In ancient China the feng-huang or phoenix bird regularly appeared in palace courtyards. Li Ki tells us that it came from the sun, from the land of sages.' The appearance of the phoenix heralded abundance, and its disappearance calamity. Egyptian accounts describe the phoenix rising from the East like the sun, cyclically, its gold and reddish plumage extending with a blue aureole into seven rose-colored rays. Its name, benu, is variously connected with the colors red and purple, with the palm tree, and with a stringed instrument. In the cosmogony of India the phoenix is represented by Garuda, the great bird-like vahan of Vishnu. As the emblem of cyclic time, it represents both the solar cycle and the Maha Kalpa.

 There are many accounts of the phoenix, ranging from the most metaphysical discussions of its symbolical meaning in the Indian tradition to modest descriptions of its physical attributes and historical appearances by Pliny, Herodotus and others. In considering the various accounts, one can perceive important similarities linking different cultural traditions in a shared perception of cycles and epicycles in nature and in man.

 The Egyptians identified the phoenix with the soul of Osiris, 'the rising god.' It connected the morning star (Venus), 'the heart of the renewed sun,' with the sun itself, representing light, life and consciousness. The benu reflected this synthesis of creative impulses in the form of a bird which is two birds. The Theosophical Glossary describes the benu as the Shen-shen (the heron) and the Rech (a red bird), both sacred to Osiris. "It was the latter that was the regular Phoenix of the great Mysteries, the typical symbol of self-creation and resurrection through death – a type of the Solar Osiris and of the divine Ego in man. Yet both the Heron and the Rech were symbols of cycles; the former, of the Solar year of 365 days; the latter of the tropical year or a period covering almost 26,000 years. In both cases the cycles were the types of the return of light from darkness, the yearly and great cyclic return of the sun-god to his birth-place, or – his Resurrection."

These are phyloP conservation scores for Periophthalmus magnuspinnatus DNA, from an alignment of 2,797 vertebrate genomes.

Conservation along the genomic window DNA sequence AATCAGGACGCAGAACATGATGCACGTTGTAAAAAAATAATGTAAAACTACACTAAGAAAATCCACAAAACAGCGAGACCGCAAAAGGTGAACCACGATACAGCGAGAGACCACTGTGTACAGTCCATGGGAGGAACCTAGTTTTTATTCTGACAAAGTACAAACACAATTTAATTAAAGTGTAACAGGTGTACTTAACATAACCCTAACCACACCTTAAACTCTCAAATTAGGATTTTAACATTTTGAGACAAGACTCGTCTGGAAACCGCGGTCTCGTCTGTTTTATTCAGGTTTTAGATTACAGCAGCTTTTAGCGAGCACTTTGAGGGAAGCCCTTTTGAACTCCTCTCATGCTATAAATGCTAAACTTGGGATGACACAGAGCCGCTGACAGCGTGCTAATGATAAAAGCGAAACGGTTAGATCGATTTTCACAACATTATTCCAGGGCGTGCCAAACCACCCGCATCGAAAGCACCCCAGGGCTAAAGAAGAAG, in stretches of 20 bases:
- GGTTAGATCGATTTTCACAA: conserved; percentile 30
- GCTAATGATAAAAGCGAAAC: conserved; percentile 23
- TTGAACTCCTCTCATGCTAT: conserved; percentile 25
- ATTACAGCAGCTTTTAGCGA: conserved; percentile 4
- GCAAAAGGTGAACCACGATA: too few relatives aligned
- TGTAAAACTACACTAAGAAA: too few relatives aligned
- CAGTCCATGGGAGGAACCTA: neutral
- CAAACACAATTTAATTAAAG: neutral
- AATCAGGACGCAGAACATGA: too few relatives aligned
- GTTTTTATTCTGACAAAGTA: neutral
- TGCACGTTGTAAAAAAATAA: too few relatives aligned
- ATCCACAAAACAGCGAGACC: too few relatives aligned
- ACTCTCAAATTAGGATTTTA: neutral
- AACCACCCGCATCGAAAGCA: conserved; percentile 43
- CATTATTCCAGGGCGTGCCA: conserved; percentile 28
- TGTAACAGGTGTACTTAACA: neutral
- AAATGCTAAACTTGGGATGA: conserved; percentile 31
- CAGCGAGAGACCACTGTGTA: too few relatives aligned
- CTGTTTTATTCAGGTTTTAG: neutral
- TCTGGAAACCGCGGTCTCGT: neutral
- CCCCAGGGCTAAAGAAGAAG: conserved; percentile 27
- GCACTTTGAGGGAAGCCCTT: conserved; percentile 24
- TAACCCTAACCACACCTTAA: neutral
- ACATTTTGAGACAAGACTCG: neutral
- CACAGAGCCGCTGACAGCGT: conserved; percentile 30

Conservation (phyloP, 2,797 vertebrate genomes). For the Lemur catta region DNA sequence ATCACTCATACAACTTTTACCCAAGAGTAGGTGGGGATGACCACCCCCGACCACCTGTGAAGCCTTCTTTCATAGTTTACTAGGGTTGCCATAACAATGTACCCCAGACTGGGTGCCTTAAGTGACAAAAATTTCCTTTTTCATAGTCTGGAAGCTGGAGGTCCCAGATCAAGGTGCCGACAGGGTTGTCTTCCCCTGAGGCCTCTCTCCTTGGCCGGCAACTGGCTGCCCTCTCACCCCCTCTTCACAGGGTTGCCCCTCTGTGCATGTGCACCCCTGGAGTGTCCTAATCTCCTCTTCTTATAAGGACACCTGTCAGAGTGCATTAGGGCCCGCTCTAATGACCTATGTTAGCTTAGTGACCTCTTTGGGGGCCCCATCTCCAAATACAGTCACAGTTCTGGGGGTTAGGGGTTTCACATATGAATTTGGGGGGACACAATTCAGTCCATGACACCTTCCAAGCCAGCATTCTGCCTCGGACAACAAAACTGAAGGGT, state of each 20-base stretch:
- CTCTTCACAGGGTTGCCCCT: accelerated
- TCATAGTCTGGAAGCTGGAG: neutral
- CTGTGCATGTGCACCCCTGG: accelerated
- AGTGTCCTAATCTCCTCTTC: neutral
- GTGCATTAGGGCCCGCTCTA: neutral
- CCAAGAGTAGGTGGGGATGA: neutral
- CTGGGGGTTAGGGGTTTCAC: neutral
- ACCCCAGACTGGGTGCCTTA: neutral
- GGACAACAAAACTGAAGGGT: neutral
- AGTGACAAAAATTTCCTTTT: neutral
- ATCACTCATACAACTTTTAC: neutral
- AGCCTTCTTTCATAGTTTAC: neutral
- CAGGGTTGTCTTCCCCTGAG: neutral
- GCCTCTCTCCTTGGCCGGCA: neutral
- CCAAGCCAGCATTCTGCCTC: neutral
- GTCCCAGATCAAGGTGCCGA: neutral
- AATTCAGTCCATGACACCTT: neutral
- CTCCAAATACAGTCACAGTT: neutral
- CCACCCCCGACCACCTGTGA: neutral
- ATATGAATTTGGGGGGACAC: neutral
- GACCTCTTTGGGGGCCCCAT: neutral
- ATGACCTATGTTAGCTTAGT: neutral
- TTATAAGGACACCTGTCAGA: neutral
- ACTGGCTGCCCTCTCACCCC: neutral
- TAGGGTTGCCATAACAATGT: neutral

The Egyptians described the phoenix as creating itself, rising in a fragrant flame over the celestial sycamore or Persea tree whose branches extend over the sarcophagus of Osiris. It is the soul of Osiris, the sun that rises and rests in the sacred tree over the tomb which embodies the god at Heliopolis. There the phoenix builds its nest of aromatics and is consumed in fire. Resurrecting itself from the flames, it rises once again in the red and golden dawn to commence a new cycle.

 In identifying the phoenix with the soul of Osiris, the Egyptians were symbolizing the essence of the third Logos, the first manifesting deity which combines the aspects of the spiritual and terrestrial macrocosmically, and the dual Ego, divine and human, microcosmically. As a solar deity, Osiris presided over twelve minor gods who were the twelve signs of the zodiac. He had forty-two and seven aspects, the forty-nine aspects involved in cycles at every level of Being and culminating in man. "Thus the god is blended in man, and man is deified into a god." The essence of the Logos, the light of Daiviprakriti, is the god and the immortal Ego in man, and both arc symbolized by the phoenix. Although the essential life of the phoenix is out of time and space, it enters this world periodically to die and be reborn. The sarcophagus of Osiris represents the death of worldly existence, but the soul which will rise is never fully entombed. It awaits the new cycle wherein it may once again illuminate the material world. The sacred tree upon which the soul or phoenix {benu) rests is a sycamore or Persea, a fruit-bearing tree native to Arabia. This suggests a connection with the date palm, which is etymologically connected with the word benu. The soul of the sun-god resting in this tree indicates the time of rest when the northern hemisphere is tilting away from the sun, the autumnal equinox. The resurrection marks the spring equinox. The Great Pyramid constitutes clear evidence that the ancient Egyptians had an exact knowledge of the precession of the equinoxes, that they calculated its rate at one degree in seventy-two years, thereby indicating clearly a twenty-six thousand year cycle for the complete precession. The authors of the symbol of the phoenix had exact and vast cyclical processes fully in mind when describing the pilgrimage of the soul in man within the larger framework of the cycles of divine teachers, globes and solar systems.